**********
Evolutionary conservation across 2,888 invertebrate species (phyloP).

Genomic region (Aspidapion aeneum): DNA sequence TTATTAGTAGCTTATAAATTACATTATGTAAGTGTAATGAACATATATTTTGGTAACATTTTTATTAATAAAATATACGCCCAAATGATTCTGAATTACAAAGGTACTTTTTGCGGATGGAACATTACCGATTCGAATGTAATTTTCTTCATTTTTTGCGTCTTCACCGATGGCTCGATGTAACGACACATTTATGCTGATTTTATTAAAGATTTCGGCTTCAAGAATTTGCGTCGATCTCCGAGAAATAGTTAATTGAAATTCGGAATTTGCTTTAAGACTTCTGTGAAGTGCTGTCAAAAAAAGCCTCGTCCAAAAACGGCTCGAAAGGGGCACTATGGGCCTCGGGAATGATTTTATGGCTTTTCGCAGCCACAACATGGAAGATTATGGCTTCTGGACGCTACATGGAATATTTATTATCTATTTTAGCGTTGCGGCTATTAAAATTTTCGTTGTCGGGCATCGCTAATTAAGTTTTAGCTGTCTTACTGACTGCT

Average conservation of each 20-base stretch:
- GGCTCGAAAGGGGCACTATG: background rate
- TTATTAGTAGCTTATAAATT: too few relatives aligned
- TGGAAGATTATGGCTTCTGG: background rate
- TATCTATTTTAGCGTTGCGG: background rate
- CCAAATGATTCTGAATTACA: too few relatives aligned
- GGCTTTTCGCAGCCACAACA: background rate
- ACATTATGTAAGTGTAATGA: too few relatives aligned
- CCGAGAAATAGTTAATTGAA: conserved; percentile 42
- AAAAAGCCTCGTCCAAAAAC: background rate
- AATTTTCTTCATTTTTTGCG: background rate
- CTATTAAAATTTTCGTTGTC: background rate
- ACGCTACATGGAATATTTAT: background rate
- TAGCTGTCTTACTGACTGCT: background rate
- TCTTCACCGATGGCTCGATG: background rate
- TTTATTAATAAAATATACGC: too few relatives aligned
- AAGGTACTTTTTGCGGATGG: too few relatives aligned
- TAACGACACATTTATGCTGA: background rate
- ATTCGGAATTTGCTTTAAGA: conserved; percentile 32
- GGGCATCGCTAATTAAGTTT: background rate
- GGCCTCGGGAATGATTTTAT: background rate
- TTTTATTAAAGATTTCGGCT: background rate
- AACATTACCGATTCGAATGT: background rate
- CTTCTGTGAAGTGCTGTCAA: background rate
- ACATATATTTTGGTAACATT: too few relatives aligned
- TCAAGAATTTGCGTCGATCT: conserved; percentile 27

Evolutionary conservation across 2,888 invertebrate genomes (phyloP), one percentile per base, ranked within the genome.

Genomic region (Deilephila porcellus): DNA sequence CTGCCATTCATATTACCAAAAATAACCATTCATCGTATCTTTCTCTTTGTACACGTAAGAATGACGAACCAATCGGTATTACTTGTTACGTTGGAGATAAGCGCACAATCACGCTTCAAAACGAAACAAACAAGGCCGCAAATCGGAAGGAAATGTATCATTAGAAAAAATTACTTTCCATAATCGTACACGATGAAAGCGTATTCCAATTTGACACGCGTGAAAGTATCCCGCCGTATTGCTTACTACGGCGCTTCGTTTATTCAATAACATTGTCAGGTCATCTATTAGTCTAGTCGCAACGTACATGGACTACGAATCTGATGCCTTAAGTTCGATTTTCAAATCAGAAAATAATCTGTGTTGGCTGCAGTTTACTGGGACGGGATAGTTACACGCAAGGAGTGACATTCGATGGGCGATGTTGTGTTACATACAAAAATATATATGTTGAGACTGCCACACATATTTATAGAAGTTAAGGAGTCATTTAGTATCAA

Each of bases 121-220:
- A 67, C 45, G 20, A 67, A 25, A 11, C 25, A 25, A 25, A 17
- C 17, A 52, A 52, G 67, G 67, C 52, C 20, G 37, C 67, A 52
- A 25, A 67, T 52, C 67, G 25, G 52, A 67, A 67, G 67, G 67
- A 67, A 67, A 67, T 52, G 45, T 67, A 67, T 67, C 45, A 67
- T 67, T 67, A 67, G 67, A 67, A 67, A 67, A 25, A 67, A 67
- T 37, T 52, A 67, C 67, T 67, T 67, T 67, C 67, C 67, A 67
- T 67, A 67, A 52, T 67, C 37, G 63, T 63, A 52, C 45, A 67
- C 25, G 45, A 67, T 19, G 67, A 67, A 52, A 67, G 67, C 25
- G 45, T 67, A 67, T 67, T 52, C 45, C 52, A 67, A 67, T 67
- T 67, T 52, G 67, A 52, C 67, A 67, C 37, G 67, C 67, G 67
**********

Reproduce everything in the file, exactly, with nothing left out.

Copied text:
Evolutionary conservation across 2,888 invertebrate species (phyloP).

Genomic region (Aspidapion aeneum): DNA sequence TTATTAGTAGCTTATAAATTACATTATGTAAGTGTAATGAACATATATTTTGGTAACATTTTTATTAATAAAATATACGCCCAAATGATTCTGAATTACAAAGGTACTTTTTGCGGATGGAACATTACCGATTCGAATGTAATTTTCTTCATTTTTTGCGTCTTCACCGATGGCTCGATGTAACGACACATTTATGCTGATTTTATTAAAGATTTCGGCTTCAAGAATTTGCGTCGATCTCCGAGAAATAGTTAATTGAAATTCGGAATTTGCTTTAAGACTTCTGTGAAGTGCTGTCAAAAAAAGCCTCGTCCAAAAACGGCTCGAAAGGGGCACTATGGGCCTCGGGAATGATTTTATGGCTTTTCGCAGCCACAACATGGAAGATTATGGCTTCTGGACGCTACATGGAATATTTATTATCTATTTTAGCGTTGCGGCTATTAAAATTTTCGTTGTCGGGCATCGCTAATTAAGTTTTAGCTGTCTTACTGACTGCT

Average conservation of each 20-base stretch:
- GGCTCGAAAGGGGCACTATG: background rate
- TTATTAGTAGCTTATAAATT: too few relatives aligned
- TGGAAGATTATGGCTTCTGG: background rate
- TATCTATTTTAGCGTTGCGG: background rate
- CCAAATGATTCTGAATTACA: too few relatives aligned
- GGCTTTTCGCAGCCACAACA: background rate
- ACATTATGTAAGTGTAATGA: too few relatives aligned
- CCGAGAAATAGTTAATTGAA: conserved; percentile 42
- AAAAAGCCTCGTCCAAAAAC: background rate
- AATTTTCTTCATTTTTTGCG: background rate
- CTATTAAAATTTTCGTTGTC: background rate
- ACGCTACATGGAATATTTAT: background rate
- TAGCTGTCTTACTGACTGCT: background rate
- TCTTCACCGATGGCTCGATG: background rate
- TTTATTAATAAAATATACGC: too few relatives aligned
- AAGGTACTTTTTGCGGATGG: too few relatives aligned
- TAACGACACATTTATGCTGA: background rate
- ATTCGGAATTTGCTTTAAGA: conserved; percentile 32
- GGGCATCGCTAATTAAGTTT: background rate
- GGCCTCGGGAATGATTTTAT: background rate
- TTTTATTAAAGATTTCGGCT: background rate
- AACATTACCGATTCGAATGT: background rate
- CTTCTGTGAAGTGCTGTCAA: background rate
- ACATATATTTTGGTAACATT: too few relatives aligned
- TCAAGAATTTGCGTCGATCT: conserved; percentile 27

Evolutionary conservation across 2,888 invertebrate genomes (phyloP), one percentile per base, ranked within the genome.

Genomic region (Deilephila porcellus): DNA sequence CTGCCATTCATATTACCAAAAATAACCATTCATCGTATCTTTCTCTTTGTACACGTAAGAATGACGAACCAATCGGTATTACTTGTTACGTTGGAGATAAGCGCACAATCACGCTTCAAAACGAAACAAACAAGGCCGCAAATCGGAAGGAAATGTATCATTAGAAAAAATTACTTTCCATAATCGTACACGATGAAAGCGTATTCCAATTTGACACGCGTGAAAGTATCCCGCCGTATTGCTTACTACGGCGCTTCGTTTATTCAATAACATTGTCAGGTCATCTATTAGTCTAGTCGCAACGTACATGGACTACGAATCTGATGCCTTAAGTTCGATTTTCAAATCAGAAAATAATCTGTGTTGGCTGCAGTTTACTGGGACGGGATAGTTACACGCAAGGAGTGACATTCGATGGGCGATGTTGTGTTACATACAAAAATATATATGTTGAGACTGCCACACATATTTATAGAAGTTAAGGAGTCATTTAGTATCAA

Each of bases 121-220:
- A 67, C 45, G 20, A 67, A 25, A 11, C 25, A 25, A 25, A 17
- C 17, A 52, A 52, G 67, G 67, C 52, C 20, G 37, C 67, A 52
- A 25, A 67, T 52, C 67, G 25, G 52, A 67, A 67, G 67, G 67
- A 67, A 67, A 67, T 52, G 45, T 67, A 67, T 67, C 45, A 67
- T 67, T 67, A 67, G 67, A 67, A 67, A 67, A 25, A 67, A 67
- T 37, T 52, A 67, C 67, T 67, T 67, T 67, C 67, C 67, A 67
- T 67, A 67, A 52, T 67, C 37, G 63, T 63, A 52, C 45, A 67
- C 25, G 45, A 67, T 19, G 67, A 67, A 52, A 67, G 67, C 25
- G 45, T 67, A 67, T 67, T 52, C 45, C 52, A 67, A 67, T 67
- T 67, T 52, G 67, A 52, C 67, A 67, C 37, G 67, C 67, G 67